7_ways_to_teach_responsbility_in_school

7 ways to teach kids responsibility in school

For teachers by Noah WilderLeave a Comment

School is not made just for learning Common Core standard information; it is where children learn important social lessons. Responsibility is one of the earliest and most crucial lessons students learn in school, and it helps to shape how they live the rest of their lives. Since everyone learns a little bit differently and some classrooms are geared toward students with diverse needs, here are seven different and fun ways that teachers can teach students responsibility.

Practice what you teach.

Modeling responsibility in the classroom is important. Teachers should always model responsibility for their students. Showing up on time, having all of your materials prepared and being timely in grading and returning assignments shows students that responsibility is important and required for becoming a successful adult. When a teacher has a moment when they’re not quite as responsible as they could be, this should become a teachable moment for the entire class. In this instance, a teacher could ask their class, “What could I have done to be more responsible?” or, “What should I do next time to be more responsible?” Make it a learning opportunity. Remind students that nobody is perfect but that, when they are responsible, things will run smoother for them.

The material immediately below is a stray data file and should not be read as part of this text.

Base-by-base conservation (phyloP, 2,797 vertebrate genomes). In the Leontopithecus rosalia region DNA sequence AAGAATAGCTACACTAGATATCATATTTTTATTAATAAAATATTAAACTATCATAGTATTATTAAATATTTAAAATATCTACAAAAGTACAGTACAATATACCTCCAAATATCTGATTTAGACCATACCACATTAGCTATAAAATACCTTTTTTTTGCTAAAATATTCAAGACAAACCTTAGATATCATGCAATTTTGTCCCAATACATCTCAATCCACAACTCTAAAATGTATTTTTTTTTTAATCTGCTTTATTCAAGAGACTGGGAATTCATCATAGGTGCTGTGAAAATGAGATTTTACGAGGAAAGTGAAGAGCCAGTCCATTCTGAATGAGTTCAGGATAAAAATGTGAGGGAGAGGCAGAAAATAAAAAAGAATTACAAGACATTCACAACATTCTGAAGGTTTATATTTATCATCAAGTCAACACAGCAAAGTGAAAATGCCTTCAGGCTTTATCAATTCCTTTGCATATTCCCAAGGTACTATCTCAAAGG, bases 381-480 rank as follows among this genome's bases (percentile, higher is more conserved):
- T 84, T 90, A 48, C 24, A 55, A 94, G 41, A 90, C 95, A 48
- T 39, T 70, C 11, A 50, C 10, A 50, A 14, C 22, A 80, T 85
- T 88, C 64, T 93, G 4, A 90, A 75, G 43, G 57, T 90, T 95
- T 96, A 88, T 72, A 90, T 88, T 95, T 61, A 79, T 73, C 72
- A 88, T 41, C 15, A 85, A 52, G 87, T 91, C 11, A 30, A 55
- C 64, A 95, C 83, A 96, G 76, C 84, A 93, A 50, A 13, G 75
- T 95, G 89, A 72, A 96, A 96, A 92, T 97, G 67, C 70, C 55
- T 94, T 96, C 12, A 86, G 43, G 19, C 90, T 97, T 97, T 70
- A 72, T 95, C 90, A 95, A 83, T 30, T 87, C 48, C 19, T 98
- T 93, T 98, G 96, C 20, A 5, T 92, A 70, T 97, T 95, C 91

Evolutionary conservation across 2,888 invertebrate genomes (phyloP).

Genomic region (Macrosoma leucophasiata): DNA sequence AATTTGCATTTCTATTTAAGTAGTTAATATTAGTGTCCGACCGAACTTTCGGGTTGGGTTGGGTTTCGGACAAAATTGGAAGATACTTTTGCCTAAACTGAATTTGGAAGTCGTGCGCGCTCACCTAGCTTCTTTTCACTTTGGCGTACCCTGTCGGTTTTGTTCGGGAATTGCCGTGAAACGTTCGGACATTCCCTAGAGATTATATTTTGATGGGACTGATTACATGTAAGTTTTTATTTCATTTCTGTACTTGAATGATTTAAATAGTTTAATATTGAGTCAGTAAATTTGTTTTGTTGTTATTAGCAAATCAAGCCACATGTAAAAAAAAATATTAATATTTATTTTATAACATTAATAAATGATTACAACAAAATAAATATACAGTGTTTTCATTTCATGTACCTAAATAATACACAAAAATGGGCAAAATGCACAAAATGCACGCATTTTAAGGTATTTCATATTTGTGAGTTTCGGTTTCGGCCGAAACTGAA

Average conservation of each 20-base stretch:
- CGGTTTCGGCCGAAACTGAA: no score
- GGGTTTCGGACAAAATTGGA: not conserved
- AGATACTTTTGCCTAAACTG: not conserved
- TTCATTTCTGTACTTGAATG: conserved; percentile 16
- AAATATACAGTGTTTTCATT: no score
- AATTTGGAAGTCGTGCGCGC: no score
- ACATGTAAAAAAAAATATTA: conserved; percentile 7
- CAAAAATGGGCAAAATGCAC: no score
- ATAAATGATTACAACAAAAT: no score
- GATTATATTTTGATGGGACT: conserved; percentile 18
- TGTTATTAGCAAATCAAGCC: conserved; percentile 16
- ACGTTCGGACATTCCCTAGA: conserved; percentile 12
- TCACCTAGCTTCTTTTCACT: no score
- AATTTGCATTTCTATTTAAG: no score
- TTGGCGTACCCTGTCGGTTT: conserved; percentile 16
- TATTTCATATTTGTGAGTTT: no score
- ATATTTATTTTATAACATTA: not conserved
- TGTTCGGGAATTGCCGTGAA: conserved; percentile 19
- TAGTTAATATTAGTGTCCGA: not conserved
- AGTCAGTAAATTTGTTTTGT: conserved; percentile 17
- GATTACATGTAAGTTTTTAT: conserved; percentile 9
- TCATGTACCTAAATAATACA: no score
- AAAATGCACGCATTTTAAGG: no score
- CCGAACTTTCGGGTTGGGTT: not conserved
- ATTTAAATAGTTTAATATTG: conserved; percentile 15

I have a right to teach by KristenG (24Y Canada)

I have a right to teach by KristenG (24Y Canada)

Define “responsibility” for students.